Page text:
The Inflation Reduction Act (IRA) and other recent federal developments provide unprecedented opportunities to hasten the energy transition through the development of renewable energy resources. Yet this progress is being hindered by the backlog of energy projects waiting in the interconnection queue, a phase in which energy developers request to connect to the power grid and complete studies about the impact of these connections. The number of projects waiting in the nation’s interconnection queue grew by 40 percent in 2022 as more renewable energy projects were greenlit. The amount of time each project spends in the queue is also growing. Projects completed in 2022 spent an average of five years in the queue, compared to less than two years for projects completed in 2008.
These delays threaten project feasibility, potentially undermining the transition to renewable energy. During waiting periods, project terms, including how much consumers will pay for electricity and the availability and costs of proposed real estate, are likely to change, which leads to projects being abandoned. Less than a quarter of the projects in the queue are expected to be completed.
This month’s map shows the total capacity of energy projects in the queue for each state, and how much of each of this capacity is in renewable energy projects. The data, from Lawrence Berkeley National Laboratory, includes seven independent system operators and 35 utilities, representing about 85% of the U.S. electricity load.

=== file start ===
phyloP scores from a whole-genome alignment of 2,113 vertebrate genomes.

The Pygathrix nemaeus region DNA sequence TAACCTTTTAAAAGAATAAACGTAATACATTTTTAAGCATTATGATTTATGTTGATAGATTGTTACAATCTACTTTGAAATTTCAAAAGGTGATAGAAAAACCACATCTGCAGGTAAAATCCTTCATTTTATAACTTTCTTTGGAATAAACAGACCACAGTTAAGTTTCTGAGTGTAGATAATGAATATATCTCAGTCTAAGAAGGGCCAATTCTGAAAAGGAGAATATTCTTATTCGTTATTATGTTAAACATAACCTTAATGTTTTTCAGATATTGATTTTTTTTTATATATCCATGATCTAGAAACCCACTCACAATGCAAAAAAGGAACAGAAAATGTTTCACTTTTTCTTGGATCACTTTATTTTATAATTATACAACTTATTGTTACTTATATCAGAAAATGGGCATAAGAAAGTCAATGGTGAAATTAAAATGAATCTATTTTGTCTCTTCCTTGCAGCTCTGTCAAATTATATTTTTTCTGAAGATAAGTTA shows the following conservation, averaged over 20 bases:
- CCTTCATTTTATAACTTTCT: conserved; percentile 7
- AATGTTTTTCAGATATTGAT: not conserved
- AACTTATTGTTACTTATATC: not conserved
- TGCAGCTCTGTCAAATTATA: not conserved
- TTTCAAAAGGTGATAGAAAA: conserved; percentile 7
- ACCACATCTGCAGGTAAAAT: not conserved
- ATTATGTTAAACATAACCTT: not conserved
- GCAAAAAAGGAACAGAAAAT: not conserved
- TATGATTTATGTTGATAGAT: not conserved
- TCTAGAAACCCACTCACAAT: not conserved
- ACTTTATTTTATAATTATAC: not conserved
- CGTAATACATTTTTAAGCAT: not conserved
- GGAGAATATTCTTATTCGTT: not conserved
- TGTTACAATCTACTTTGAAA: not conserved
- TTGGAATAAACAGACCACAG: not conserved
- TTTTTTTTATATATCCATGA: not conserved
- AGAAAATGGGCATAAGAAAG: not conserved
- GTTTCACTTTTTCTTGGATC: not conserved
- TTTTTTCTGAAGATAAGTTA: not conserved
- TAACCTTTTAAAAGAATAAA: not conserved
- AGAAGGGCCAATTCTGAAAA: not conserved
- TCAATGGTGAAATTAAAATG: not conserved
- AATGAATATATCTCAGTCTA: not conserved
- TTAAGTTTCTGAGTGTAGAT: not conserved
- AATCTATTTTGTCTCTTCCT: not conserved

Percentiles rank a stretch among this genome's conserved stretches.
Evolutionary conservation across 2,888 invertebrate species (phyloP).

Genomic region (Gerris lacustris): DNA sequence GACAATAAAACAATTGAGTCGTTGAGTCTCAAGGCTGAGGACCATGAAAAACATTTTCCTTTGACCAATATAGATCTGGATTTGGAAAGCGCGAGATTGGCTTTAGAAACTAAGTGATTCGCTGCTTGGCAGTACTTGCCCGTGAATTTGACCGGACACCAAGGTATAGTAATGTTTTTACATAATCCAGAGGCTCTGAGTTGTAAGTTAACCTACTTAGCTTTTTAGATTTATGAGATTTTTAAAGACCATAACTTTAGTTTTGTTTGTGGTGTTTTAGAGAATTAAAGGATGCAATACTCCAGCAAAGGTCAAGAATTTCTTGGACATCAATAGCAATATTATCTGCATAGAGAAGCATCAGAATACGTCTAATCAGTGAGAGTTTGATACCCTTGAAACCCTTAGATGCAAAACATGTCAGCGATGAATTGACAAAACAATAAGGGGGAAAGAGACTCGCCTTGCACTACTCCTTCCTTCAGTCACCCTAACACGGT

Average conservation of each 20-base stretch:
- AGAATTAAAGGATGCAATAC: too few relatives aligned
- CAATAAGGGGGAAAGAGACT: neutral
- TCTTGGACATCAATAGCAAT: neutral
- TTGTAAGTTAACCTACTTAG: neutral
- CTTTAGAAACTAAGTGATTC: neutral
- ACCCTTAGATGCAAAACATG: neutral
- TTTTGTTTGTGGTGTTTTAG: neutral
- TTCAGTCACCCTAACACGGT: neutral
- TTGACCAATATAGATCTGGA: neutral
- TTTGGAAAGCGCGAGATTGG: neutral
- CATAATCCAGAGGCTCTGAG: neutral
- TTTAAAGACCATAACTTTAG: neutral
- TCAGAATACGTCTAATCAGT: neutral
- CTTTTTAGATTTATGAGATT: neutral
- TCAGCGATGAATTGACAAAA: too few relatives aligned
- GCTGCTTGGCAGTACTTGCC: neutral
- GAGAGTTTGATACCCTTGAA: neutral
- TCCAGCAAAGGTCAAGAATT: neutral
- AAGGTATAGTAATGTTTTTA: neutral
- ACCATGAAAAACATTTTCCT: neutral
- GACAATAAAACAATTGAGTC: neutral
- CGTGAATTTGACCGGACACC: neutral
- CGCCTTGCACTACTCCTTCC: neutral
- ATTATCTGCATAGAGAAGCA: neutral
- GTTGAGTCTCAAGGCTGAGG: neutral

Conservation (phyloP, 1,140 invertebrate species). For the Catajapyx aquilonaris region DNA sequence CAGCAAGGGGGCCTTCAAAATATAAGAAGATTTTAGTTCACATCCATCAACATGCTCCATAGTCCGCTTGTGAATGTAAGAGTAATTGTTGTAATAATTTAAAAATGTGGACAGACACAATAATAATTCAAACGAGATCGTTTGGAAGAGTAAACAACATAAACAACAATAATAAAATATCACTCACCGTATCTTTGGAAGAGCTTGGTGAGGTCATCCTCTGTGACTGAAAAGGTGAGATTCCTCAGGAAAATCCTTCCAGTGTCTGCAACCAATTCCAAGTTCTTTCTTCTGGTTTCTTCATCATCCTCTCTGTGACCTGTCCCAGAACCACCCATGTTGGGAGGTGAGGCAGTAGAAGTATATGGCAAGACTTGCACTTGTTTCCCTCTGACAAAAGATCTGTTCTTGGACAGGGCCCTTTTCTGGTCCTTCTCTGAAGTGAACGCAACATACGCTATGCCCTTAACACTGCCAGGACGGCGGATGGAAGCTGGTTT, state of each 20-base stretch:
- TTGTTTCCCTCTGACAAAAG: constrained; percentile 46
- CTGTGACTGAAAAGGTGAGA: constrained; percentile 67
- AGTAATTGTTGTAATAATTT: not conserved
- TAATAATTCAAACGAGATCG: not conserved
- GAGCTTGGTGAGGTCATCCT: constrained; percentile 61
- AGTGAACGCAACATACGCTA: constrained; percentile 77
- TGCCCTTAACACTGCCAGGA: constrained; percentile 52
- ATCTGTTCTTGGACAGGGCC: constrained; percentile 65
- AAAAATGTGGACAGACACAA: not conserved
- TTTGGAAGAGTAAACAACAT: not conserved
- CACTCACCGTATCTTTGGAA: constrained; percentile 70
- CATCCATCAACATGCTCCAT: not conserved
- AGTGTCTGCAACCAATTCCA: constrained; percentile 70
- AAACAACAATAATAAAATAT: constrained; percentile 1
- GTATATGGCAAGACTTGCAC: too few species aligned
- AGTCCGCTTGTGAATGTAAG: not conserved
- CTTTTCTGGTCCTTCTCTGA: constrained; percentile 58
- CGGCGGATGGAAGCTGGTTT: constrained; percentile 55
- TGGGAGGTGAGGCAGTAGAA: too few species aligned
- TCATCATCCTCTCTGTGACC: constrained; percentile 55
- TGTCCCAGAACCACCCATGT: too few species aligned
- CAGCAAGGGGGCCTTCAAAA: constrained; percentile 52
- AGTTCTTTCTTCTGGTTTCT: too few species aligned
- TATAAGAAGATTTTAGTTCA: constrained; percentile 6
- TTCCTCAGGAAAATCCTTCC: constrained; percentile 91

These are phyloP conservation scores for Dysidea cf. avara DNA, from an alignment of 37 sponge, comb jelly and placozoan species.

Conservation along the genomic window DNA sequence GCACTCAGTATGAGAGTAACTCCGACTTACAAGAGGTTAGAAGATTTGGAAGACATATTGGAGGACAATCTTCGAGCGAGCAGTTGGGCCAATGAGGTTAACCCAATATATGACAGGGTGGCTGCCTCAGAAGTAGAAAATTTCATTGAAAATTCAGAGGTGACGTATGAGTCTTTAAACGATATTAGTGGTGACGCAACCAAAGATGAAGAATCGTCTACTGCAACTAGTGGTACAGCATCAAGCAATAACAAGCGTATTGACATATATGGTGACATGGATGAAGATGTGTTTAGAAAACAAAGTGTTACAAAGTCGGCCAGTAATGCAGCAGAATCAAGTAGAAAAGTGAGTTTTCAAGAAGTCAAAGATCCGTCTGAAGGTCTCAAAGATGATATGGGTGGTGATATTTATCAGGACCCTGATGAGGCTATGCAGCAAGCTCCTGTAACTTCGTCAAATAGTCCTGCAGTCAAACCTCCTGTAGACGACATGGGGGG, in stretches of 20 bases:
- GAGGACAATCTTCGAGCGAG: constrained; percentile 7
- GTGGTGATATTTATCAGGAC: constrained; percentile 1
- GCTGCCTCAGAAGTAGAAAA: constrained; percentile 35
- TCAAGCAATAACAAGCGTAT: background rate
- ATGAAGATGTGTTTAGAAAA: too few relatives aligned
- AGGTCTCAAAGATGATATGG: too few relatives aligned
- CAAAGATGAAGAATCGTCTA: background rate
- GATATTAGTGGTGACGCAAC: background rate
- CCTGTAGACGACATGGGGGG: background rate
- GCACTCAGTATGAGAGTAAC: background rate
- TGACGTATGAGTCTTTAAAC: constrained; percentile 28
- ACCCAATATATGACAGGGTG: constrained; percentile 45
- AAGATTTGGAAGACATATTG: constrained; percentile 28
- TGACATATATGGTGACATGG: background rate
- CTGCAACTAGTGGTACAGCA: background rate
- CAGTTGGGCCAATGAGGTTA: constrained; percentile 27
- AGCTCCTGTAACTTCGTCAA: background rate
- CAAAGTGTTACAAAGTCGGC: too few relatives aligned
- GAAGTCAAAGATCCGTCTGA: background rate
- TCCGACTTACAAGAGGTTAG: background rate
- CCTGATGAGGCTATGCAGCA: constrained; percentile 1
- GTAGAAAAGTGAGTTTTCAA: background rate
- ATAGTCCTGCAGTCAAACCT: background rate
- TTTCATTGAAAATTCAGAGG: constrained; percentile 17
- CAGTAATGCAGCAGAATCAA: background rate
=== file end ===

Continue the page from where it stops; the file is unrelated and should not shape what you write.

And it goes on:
Texas leads the country by far in total capacity in the queue with about 200 GW, followed by California and Arizona, with about 113 GW each. Interconnection queues are managed by regional transmission organizations and utilities, so the total capacity in the queue indicates both interest in building energy projects and the efficiency of queue managers.
The proportion of capacity that is renewable energy is high overall, with only seven states below 80 percent. The relatively large backlog of projects in the queue in other regions might be due in part to the lack of long-distance, high-capacity transmission lines on which renewable energy projects typically depend. Lacking this infrastructure, renewable projects are more challenging to connect to the grid, contributing to long periods in the queue.
The Federal Energy Regulatory Commission issued a rule reforming the interconnection process in July by streamlining permitting, instituting deadlines and fines for delayed assessments, and instituting financial requirements to cut down on speculative projects. But many experts still say that more system reform is needed to meet clean energy goals. While policymakers are working on additional changes to the interconnection process, energy efficiency upgrades are critical for preparing homes and commercial buildings to realize the maximum benefit of renewable energy supplies.